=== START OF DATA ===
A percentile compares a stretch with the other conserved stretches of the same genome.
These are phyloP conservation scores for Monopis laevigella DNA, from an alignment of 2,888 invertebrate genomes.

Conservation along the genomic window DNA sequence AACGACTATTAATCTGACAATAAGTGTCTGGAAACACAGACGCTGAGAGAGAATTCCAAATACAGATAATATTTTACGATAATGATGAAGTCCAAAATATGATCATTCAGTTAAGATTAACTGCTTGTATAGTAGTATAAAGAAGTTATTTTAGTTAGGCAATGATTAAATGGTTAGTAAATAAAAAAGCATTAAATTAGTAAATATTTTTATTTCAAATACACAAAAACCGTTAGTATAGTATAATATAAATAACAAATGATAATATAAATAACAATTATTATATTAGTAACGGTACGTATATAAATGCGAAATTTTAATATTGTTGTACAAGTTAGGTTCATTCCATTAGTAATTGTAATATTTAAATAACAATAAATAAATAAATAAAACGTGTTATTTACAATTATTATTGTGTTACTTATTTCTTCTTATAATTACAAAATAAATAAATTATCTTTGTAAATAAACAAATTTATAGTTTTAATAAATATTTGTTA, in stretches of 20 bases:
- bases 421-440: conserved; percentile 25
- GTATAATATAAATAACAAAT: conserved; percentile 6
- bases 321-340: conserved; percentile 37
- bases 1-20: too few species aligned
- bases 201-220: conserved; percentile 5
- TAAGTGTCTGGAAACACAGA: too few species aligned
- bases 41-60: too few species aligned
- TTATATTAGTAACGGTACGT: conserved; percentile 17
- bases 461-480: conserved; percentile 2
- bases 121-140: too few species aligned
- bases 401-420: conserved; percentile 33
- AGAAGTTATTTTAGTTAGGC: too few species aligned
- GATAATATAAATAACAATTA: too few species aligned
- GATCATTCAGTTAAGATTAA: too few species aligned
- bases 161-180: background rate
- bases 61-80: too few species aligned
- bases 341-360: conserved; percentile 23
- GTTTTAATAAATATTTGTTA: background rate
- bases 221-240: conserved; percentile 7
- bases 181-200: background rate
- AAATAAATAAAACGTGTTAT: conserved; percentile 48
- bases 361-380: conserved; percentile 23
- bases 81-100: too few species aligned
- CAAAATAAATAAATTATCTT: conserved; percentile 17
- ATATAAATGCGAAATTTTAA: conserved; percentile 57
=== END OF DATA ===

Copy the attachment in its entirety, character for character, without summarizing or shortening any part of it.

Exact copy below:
A percentile compares a stretch with the other conserved stretches of the same genome.
These are phyloP conservation scores for Monopis laevigella DNA, from an alignment of 2,888 invertebrate genomes.

Conservation along the genomic window DNA sequence AACGACTATTAATCTGACAATAAGTGTCTGGAAACACAGACGCTGAGAGAGAATTCCAAATACAGATAATATTTTACGATAATGATGAAGTCCAAAATATGATCATTCAGTTAAGATTAACTGCTTGTATAGTAGTATAAAGAAGTTATTTTAGTTAGGCAATGATTAAATGGTTAGTAAATAAAAAAGCATTAAATTAGTAAATATTTTTATTTCAAATACACAAAAACCGTTAGTATAGTATAATATAAATAACAAATGATAATATAAATAACAATTATTATATTAGTAACGGTACGTATATAAATGCGAAATTTTAATATTGTTGTACAAGTTAGGTTCATTCCATTAGTAATTGTAATATTTAAATAACAATAAATAAATAAATAAAACGTGTTATTTACAATTATTATTGTGTTACTTATTTCTTCTTATAATTACAAAATAAATAAATTATCTTTGTAAATAAACAAATTTATAGTTTTAATAAATATTTGTTA, in stretches of 20 bases:
- bases 421-440: conserved; percentile 25
- GTATAATATAAATAACAAAT: conserved; percentile 6
- bases 321-340: conserved; percentile 37
- bases 1-20: too few species aligned
- bases 201-220: conserved; percentile 5
- TAAGTGTCTGGAAACACAGA: too few species aligned
- bases 41-60: too few species aligned
- TTATATTAGTAACGGTACGT: conserved; percentile 17
- bases 461-480: conserved; percentile 2
- bases 121-140: too few species aligned
- bases 401-420: conserved; percentile 33
- AGAAGTTATTTTAGTTAGGC: too few species aligned
- GATAATATAAATAACAATTA: too few species aligned
- GATCATTCAGTTAAGATTAA: too few species aligned
- bases 161-180: background rate
- bases 61-80: too few species aligned
- bases 341-360: conserved; percentile 23
- GTTTTAATAAATATTTGTTA: background rate
- bases 221-240: conserved; percentile 7
- bases 181-200: background rate
- AAATAAATAAAACGTGTTAT: conserved; percentile 48
- bases 361-380: conserved; percentile 23
- bases 81-100: too few species aligned
- CAAAATAAATAAATTATCTT: conserved; percentile 17
- ATATAAATGCGAAATTTTAA: conserved; percentile 57